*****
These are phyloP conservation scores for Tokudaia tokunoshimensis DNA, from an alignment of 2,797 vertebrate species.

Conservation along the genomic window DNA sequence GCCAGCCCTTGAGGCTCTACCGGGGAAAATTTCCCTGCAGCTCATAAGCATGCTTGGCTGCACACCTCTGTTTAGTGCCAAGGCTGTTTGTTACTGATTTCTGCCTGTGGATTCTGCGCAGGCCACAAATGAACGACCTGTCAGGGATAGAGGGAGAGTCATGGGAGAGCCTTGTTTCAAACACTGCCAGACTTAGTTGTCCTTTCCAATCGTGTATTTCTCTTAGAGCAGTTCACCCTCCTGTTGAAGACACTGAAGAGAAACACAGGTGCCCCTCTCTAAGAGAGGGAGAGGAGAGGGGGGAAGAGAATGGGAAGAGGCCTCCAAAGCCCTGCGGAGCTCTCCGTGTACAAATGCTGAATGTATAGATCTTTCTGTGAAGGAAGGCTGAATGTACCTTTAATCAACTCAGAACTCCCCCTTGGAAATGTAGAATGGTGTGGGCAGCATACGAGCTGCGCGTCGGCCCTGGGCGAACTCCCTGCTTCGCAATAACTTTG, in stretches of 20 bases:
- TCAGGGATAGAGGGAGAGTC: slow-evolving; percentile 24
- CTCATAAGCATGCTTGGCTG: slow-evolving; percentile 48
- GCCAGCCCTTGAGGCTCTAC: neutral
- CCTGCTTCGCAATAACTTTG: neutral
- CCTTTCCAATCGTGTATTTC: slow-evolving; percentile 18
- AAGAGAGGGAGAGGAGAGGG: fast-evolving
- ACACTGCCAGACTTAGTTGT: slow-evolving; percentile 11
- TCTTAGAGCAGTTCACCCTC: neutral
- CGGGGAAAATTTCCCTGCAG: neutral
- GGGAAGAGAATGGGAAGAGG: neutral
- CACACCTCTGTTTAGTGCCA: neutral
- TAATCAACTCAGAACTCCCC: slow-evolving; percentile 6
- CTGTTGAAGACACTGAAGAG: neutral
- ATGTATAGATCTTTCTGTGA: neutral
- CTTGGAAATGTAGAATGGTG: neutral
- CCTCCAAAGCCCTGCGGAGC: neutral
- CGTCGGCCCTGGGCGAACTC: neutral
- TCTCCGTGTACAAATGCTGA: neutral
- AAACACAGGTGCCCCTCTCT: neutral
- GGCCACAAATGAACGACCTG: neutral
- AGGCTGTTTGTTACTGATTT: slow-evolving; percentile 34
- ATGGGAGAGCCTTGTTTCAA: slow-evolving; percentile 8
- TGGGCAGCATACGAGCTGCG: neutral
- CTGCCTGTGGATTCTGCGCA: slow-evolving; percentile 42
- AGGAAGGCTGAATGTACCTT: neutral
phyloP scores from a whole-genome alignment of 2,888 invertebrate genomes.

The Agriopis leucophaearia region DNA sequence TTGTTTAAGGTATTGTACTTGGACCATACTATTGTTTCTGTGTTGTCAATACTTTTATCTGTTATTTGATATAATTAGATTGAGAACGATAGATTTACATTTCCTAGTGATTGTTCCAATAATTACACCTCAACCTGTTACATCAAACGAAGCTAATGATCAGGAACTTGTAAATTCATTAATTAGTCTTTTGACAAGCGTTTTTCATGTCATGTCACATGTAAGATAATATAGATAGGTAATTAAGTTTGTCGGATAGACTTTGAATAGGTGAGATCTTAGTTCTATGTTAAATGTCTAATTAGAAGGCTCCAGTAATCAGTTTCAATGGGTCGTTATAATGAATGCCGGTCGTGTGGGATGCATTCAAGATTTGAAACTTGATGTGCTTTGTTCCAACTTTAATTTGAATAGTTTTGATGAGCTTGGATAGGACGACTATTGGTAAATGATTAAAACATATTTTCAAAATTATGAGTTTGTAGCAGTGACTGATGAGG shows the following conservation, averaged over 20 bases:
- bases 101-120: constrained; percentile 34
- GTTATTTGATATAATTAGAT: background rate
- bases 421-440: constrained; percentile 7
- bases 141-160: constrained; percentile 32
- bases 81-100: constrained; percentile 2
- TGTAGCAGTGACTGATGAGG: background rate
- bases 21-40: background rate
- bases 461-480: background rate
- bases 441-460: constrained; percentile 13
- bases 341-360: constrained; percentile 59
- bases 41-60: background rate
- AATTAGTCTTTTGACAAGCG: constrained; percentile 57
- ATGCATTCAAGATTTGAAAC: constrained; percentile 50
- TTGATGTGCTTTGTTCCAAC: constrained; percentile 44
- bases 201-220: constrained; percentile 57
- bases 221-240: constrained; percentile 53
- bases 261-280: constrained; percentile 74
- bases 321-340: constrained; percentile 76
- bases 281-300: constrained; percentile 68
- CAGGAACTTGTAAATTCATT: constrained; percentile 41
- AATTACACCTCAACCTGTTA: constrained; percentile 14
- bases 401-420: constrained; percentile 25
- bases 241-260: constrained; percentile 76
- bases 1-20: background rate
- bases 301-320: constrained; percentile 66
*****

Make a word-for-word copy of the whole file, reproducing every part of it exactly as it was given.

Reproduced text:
These are phyloP conservation scores for Tokudaia tokunoshimensis DNA, from an alignment of 2,797 vertebrate species.

Conservation along the genomic window DNA sequence GCCAGCCCTTGAGGCTCTACCGGGGAAAATTTCCCTGCAGCTCATAAGCATGCTTGGCTGCACACCTCTGTTTAGTGCCAAGGCTGTTTGTTACTGATTTCTGCCTGTGGATTCTGCGCAGGCCACAAATGAACGACCTGTCAGGGATAGAGGGAGAGTCATGGGAGAGCCTTGTTTCAAACACTGCCAGACTTAGTTGTCCTTTCCAATCGTGTATTTCTCTTAGAGCAGTTCACCCTCCTGTTGAAGACACTGAAGAGAAACACAGGTGCCCCTCTCTAAGAGAGGGAGAGGAGAGGGGGGAAGAGAATGGGAAGAGGCCTCCAAAGCCCTGCGGAGCTCTCCGTGTACAAATGCTGAATGTATAGATCTTTCTGTGAAGGAAGGCTGAATGTACCTTTAATCAACTCAGAACTCCCCCTTGGAAATGTAGAATGGTGTGGGCAGCATACGAGCTGCGCGTCGGCCCTGGGCGAACTCCCTGCTTCGCAATAACTTTG, in stretches of 20 bases:
- TCAGGGATAGAGGGAGAGTC: slow-evolving; percentile 24
- CTCATAAGCATGCTTGGCTG: slow-evolving; percentile 48
- GCCAGCCCTTGAGGCTCTAC: neutral
- CCTGCTTCGCAATAACTTTG: neutral
- CCTTTCCAATCGTGTATTTC: slow-evolving; percentile 18
- AAGAGAGGGAGAGGAGAGGG: fast-evolving
- ACACTGCCAGACTTAGTTGT: slow-evolving; percentile 11
- TCTTAGAGCAGTTCACCCTC: neutral
- CGGGGAAAATTTCCCTGCAG: neutral
- GGGAAGAGAATGGGAAGAGG: neutral
- CACACCTCTGTTTAGTGCCA: neutral
- TAATCAACTCAGAACTCCCC: slow-evolving; percentile 6
- CTGTTGAAGACACTGAAGAG: neutral
- ATGTATAGATCTTTCTGTGA: neutral
- CTTGGAAATGTAGAATGGTG: neutral
- CCTCCAAAGCCCTGCGGAGC: neutral
- CGTCGGCCCTGGGCGAACTC: neutral
- TCTCCGTGTACAAATGCTGA: neutral
- AAACACAGGTGCCCCTCTCT: neutral
- GGCCACAAATGAACGACCTG: neutral
- AGGCTGTTTGTTACTGATTT: slow-evolving; percentile 34
- ATGGGAGAGCCTTGTTTCAA: slow-evolving; percentile 8
- TGGGCAGCATACGAGCTGCG: neutral
- CTGCCTGTGGATTCTGCGCA: slow-evolving; percentile 42
- AGGAAGGCTGAATGTACCTT: neutral
phyloP scores from a whole-genome alignment of 2,888 invertebrate genomes.

The Agriopis leucophaearia region DNA sequence TTGTTTAAGGTATTGTACTTGGACCATACTATTGTTTCTGTGTTGTCAATACTTTTATCTGTTATTTGATATAATTAGATTGAGAACGATAGATTTACATTTCCTAGTGATTGTTCCAATAATTACACCTCAACCTGTTACATCAAACGAAGCTAATGATCAGGAACTTGTAAATTCATTAATTAGTCTTTTGACAAGCGTTTTTCATGTCATGTCACATGTAAGATAATATAGATAGGTAATTAAGTTTGTCGGATAGACTTTGAATAGGTGAGATCTTAGTTCTATGTTAAATGTCTAATTAGAAGGCTCCAGTAATCAGTTTCAATGGGTCGTTATAATGAATGCCGGTCGTGTGGGATGCATTCAAGATTTGAAACTTGATGTGCTTTGTTCCAACTTTAATTTGAATAGTTTTGATGAGCTTGGATAGGACGACTATTGGTAAATGATTAAAACATATTTTCAAAATTATGAGTTTGTAGCAGTGACTGATGAGG shows the following conservation, averaged over 20 bases:
- bases 101-120: constrained; percentile 34
- GTTATTTGATATAATTAGAT: background rate
- bases 421-440: constrained; percentile 7
- bases 141-160: constrained; percentile 32
- bases 81-100: constrained; percentile 2
- TGTAGCAGTGACTGATGAGG: background rate
- bases 21-40: background rate
- bases 461-480: background rate
- bases 441-460: constrained; percentile 13
- bases 341-360: constrained; percentile 59
- bases 41-60: background rate
- AATTAGTCTTTTGACAAGCG: constrained; percentile 57
- ATGCATTCAAGATTTGAAAC: constrained; percentile 50
- TTGATGTGCTTTGTTCCAAC: constrained; percentile 44
- bases 201-220: constrained; percentile 57
- bases 221-240: constrained; percentile 53
- bases 261-280: constrained; percentile 74
- bases 321-340: constrained; percentile 76
- bases 281-300: constrained; percentile 68
- CAGGAACTTGTAAATTCATT: constrained; percentile 41
- AATTACACCTCAACCTGTTA: constrained; percentile 14
- bases 401-420: constrained; percentile 25
- bases 241-260: constrained; percentile 76
- bases 1-20: background rate
- bases 301-320: constrained; percentile 66